A Note To Nominees
Every year this is the hardest post I have to write - the one where I explain why your nominated blog was not selected as a finalist. First, the odds are heavily stacked against you. This year we received nearly 4,000 nominations in 49 categories, of which no more than 500 will be selected as finalists.
Second, it's worth restating the guiding principles of of The Weblog Awards; ones we've used since the inception of The Weblog Awards in 2003:
1) Open and public nominations
2) Categories that allow blogs of similar readership levels to compete
3) Real time vote totals
4) Quick turnaround of the results
An operation of this magnitude will never be without its share of controversy or problems. There's one part of The Weblog Awards that will never get any easier - the finalist cut down. Explaining why many nominated blogs are not finalists is always the trickiest part of The Weblog Awards.
To maximize participation there will be as little overlap in the selection of finalists in the categories as possible. There are a couple notable exceptions to this edict [Note: It's a guideline, not an iron-clad rule], the Best Blog and Best Podcast categories. Finalists in those two categories my appear as finalists in other categories. Even with that general guideline there will be several thousands of nominated blogs that for one reason or another will not be finalists in any category.
Please understand that the constraints of the number of categories and the maximum number of finalists per category really ties our hands. The goal is to get the most representative slate of 10 finalists per category. We're under no illusion that (even with unlimited time) we could prune each category to a list of the 10 blogs that everyone would agree were the absolute best 10 blogs that category has to offer. We do what we can under incredible deadlines to pick the best slate possible. In the process I'm possitive many excellent blogs were not selected...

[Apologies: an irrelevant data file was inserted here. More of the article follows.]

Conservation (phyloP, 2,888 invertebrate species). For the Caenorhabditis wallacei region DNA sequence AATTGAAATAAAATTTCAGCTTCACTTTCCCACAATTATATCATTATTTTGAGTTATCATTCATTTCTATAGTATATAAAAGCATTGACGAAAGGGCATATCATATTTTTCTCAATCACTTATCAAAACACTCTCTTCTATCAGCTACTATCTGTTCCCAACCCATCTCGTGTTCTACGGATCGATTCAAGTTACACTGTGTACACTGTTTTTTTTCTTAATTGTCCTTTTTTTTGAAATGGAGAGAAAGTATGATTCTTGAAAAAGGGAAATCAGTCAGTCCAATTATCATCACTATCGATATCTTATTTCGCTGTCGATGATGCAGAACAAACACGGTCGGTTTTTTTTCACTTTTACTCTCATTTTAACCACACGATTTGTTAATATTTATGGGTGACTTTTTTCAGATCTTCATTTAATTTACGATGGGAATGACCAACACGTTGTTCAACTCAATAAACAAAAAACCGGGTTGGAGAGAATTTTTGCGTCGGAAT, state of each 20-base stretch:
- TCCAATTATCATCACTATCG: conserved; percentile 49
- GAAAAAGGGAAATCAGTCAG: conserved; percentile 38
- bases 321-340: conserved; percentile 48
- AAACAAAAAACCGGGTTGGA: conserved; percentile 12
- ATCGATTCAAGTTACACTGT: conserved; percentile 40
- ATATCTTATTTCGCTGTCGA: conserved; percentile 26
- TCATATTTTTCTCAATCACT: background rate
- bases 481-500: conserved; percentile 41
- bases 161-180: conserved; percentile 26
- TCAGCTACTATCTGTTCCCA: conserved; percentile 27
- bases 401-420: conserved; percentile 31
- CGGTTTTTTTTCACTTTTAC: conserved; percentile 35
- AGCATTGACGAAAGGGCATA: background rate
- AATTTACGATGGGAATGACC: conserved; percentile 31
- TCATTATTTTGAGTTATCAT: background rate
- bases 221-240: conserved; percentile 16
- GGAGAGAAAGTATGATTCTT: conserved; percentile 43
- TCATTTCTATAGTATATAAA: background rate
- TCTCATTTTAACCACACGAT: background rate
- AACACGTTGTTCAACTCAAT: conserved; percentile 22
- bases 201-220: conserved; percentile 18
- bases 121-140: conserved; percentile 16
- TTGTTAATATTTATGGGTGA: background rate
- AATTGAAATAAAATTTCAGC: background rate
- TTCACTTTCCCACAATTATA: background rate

This year we added a capability for readers to add "me too" to nomination comments. The idea was to eliminate duplicate nominations. As we said in advance this was just another piece of information for the judges to look at. We knew that there may be sites that confused this with voting, but thought it was a valuable feature to add anyway.
If your blog was nominated, but is not selected as a finalist I want you to know how much I appreciate your participation in this years awards. With several thousand blogs nominated this kind of disappointment is an unfortunate consequence of the success of The Weblog Awards - one which will repeat every year. The prospect of anonymous and closed nomination, while it might lessen the disappointment of those not selected as finalists, is to my mind far less appealing than the open nomination process of The Weblog Awards. Prolonging or expanding the voting likewise would detract from the festivites.
I wish it could be another way, but unfortunately it cannot...